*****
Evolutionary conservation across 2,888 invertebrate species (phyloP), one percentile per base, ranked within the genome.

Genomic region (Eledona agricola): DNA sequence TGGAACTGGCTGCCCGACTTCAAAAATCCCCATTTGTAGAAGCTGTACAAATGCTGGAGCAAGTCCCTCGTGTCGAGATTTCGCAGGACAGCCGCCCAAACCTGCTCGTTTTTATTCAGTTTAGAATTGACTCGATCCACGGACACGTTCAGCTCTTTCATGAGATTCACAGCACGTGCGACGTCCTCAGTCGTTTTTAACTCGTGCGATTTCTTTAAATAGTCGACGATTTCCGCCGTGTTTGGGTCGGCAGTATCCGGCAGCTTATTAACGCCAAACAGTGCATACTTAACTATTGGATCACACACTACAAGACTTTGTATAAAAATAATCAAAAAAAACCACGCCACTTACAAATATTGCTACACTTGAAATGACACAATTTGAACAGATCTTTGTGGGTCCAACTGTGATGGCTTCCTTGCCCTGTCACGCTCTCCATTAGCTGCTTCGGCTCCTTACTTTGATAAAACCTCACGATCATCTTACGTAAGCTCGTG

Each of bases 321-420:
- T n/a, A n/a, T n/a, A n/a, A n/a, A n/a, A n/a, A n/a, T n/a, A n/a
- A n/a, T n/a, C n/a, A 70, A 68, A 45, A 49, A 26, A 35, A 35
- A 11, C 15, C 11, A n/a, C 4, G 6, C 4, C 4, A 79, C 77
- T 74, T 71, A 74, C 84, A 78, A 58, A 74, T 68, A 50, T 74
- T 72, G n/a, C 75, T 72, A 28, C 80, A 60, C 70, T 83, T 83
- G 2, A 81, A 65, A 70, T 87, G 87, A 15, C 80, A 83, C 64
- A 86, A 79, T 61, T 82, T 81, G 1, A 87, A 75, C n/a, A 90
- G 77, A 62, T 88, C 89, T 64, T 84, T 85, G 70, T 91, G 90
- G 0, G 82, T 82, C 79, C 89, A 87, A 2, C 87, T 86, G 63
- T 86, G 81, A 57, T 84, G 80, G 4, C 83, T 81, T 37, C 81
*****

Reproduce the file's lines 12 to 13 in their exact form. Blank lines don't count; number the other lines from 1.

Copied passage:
- G 0, G 82, T 82, C 79, C 89, A 87, A 2, C 87, T 86, G 63
- T 86, G 81, A 57, T 84, G 80, G 4, C 83, T 81, T 37, C 81